19.          RESOLUTION AUTHORIZING A BUDGET AMENDMENT IN THE TRANSPORTATION DEPARTMENT INCREASING REVENUES AND APPROPRIATIONS IN THE AMOUNT OF $5,426.29, INSURANCE RECOVERY OF REPAIRS ON BUS 37.Brassard, Thurston

 

20.          RESOLUTION AUTHORIZING THE TRANSPORTATION DEPARTMENT TO ACCEPT 2022 SECTION 5311 OPERATING ASSISTANCE (FEDERAL SHARE) IN THE AMOUNT OF $157,324.00, FROM NYSDOT.Wright, Tyler

PERSONNEL

Monday, April 22, 2024

Chairman Ė K. Hughes†††† Vice-Chairman Ė JP. Wilson

 

21.          RESOLUTION AUTHORIZING THE COUNTY CHAIRMAN OR COUNTY MANAGER TO EXECUTE A CONTRACT AMENDMENT WITH JUSTIN MEYER, ESQ. EXTENDING ASSIGNED COUNSEL ADMINISTRATIVE SERVICES FROM OCTOBER 2023 THROUGH JUNE 30, 2024.Smith, Wood

 

22.          RESOLUTION OF CONDOLENCE TO THE FAMILY OF RICHARD LAWRENCE ďDICKĒ BESSETT.Wright, unanimous

 

FINANCE/TAX REDUCTION/MANDATE RELIEF

Monday, April 22, 2024

Chairman Ė S. McNally†††† Vice-Chairman Ė R. DeLoria

 

23.          RESOLUTION AUTHORIZING TO CHANGE THE HOURS IN THE COUNTY CLERKíS OFFICE AND DMV TO OBSERVE SUMMER HOURS OF 8:00 A.M. TO 4:00 P.M. BEGINNING JUNE 3, 2024 THROUGH AUGUST 30, 2024.Thurston, Clark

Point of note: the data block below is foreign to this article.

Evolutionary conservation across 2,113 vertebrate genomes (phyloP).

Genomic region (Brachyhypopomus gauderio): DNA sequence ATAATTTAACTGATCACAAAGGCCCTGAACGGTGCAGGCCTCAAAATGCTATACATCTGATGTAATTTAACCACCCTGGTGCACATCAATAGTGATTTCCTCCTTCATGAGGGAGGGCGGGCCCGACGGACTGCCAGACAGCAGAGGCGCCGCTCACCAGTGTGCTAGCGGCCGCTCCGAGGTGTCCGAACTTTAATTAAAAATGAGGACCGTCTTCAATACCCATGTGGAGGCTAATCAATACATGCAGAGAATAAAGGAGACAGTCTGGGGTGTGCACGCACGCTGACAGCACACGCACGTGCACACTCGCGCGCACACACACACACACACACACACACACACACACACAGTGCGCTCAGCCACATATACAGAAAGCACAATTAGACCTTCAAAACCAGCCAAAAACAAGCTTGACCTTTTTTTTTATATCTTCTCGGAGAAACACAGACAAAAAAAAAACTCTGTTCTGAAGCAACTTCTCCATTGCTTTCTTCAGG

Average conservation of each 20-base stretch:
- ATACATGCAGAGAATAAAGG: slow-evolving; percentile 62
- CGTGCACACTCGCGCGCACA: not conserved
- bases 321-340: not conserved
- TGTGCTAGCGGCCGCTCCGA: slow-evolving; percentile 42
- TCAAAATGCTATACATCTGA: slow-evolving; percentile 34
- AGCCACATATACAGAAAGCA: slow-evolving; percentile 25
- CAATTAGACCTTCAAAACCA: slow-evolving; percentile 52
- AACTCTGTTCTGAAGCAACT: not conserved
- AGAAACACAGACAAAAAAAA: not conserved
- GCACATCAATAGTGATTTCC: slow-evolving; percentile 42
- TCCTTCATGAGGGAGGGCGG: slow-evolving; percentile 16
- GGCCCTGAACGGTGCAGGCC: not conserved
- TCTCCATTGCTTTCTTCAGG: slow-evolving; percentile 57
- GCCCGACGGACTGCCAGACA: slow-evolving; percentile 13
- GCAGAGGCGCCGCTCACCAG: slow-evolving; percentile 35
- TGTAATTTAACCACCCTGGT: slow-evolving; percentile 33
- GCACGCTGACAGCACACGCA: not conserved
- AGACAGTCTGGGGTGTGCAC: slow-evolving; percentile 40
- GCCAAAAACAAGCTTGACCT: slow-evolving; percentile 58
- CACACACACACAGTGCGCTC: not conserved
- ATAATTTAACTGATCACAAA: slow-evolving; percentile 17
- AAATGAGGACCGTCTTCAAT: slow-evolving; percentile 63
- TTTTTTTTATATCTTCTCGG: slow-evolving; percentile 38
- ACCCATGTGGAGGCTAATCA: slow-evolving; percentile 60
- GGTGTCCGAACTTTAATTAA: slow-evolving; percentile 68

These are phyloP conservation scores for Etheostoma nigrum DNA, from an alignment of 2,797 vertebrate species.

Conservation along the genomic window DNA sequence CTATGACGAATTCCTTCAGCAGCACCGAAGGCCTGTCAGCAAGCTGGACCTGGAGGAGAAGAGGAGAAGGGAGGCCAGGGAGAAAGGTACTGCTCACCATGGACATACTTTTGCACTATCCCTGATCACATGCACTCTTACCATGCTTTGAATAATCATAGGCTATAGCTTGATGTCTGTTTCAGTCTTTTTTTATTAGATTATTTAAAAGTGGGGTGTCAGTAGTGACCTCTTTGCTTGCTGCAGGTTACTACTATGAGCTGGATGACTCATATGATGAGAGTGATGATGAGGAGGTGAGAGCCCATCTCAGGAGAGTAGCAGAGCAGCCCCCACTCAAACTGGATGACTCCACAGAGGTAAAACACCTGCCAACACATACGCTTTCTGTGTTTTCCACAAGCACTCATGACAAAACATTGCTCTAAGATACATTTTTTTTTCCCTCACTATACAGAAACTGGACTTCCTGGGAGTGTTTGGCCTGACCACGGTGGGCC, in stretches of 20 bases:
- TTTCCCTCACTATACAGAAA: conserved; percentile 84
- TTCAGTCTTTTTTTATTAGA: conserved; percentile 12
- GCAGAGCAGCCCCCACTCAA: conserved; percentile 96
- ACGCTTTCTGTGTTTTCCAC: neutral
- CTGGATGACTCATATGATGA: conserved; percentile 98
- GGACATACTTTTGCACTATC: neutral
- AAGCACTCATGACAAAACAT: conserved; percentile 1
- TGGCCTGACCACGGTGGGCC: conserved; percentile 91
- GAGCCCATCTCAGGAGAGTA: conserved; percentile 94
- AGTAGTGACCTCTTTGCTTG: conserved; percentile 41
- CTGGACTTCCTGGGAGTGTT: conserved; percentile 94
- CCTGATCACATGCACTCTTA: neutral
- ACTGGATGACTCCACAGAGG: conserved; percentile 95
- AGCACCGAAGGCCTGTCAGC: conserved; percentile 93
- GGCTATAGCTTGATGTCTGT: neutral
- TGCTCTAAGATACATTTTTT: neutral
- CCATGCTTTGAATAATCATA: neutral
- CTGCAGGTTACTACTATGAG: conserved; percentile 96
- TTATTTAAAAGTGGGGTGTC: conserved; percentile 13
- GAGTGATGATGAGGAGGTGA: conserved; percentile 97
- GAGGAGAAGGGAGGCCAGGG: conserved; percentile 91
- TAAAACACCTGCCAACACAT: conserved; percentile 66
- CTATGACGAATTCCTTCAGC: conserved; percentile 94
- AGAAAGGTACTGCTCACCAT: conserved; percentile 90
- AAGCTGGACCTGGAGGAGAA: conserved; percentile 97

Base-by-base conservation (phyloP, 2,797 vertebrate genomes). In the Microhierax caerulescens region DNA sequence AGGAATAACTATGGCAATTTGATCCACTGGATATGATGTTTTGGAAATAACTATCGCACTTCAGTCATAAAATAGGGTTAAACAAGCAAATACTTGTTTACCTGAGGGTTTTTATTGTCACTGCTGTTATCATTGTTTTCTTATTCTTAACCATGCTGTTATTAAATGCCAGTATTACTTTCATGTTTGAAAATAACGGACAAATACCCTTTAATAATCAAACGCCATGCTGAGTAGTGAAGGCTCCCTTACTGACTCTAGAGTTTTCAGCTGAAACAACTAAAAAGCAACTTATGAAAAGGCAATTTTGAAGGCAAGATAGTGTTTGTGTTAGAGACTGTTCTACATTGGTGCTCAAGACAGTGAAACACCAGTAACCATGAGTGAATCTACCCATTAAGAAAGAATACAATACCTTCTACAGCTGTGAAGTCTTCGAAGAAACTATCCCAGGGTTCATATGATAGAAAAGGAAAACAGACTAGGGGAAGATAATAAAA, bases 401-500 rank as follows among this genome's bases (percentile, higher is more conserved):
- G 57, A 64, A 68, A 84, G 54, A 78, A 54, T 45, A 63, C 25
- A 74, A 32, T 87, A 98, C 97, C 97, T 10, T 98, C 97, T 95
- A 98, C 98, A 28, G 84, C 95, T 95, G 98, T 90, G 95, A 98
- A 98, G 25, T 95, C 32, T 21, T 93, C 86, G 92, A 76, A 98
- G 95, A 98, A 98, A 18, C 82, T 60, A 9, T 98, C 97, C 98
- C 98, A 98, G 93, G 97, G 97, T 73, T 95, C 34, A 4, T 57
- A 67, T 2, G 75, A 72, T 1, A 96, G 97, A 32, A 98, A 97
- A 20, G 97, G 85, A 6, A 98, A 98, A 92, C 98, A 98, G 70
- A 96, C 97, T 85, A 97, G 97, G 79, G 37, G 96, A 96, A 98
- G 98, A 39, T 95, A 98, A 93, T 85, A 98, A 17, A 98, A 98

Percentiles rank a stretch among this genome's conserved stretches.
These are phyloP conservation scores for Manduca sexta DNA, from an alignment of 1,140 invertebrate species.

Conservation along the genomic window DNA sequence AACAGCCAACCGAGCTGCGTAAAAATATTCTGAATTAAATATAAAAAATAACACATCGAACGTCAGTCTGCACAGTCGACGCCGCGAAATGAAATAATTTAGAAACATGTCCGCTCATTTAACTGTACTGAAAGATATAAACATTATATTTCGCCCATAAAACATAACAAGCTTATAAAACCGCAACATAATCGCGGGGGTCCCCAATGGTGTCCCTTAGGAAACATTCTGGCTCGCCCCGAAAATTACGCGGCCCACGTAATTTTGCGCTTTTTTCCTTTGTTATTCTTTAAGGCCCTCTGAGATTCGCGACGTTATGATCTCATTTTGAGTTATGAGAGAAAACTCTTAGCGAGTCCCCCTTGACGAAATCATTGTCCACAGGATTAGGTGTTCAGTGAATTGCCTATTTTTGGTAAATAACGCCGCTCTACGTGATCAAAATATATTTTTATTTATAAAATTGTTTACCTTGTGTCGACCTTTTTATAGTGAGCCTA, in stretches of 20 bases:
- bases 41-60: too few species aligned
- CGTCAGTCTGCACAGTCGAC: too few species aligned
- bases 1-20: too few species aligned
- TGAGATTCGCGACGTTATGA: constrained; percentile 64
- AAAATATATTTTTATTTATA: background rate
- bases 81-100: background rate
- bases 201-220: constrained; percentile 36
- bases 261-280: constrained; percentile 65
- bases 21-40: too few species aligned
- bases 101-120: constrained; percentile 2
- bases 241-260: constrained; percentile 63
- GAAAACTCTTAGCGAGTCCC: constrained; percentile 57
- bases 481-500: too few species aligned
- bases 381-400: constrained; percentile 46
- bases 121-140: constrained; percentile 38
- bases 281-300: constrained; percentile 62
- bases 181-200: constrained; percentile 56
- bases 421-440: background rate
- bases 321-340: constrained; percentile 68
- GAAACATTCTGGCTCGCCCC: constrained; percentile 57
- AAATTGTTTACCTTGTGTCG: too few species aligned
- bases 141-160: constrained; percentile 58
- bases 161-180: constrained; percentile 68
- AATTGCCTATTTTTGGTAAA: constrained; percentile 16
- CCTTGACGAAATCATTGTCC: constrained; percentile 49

MISCELLANEOUS

 

24.          RESOLUTION RECOGNIZING LONG TERM EMPLOYEES FOR THE MONTH OF APRIL 2024.Gillilland, unanimous

 

MONTY:Okay, Mike, you have one you want to bring up?

 

MASCARENAS:A resolution authorizing payment to Northline Utilities in the amount of $8,864.18, this is for repairs up on Terry Mountain recently we had a power outage and it is above the amount I can authorize.

 

RESOLUTION AUTHORIZING THE PURCHASING AGENT TO ISSUE PAYMENT TO NORTHLINE UTILITIES IN THE AMOUNT OF $8,864.18, FOR REPAIRS ON THE TERRY MOUNTAIN SITE WITH FUNDS TO COME FROM BUDGETED FUNDS.Stanley, Smith

 

MONTY: Discussion?

 

HUGHES:A power outage caused damage?

 

MASCARENAS: Matt is in the crowd if you want to offer courtesy of the floor.Why donít you come up Matt. I think it was the heavy snowfall but Iím not certain.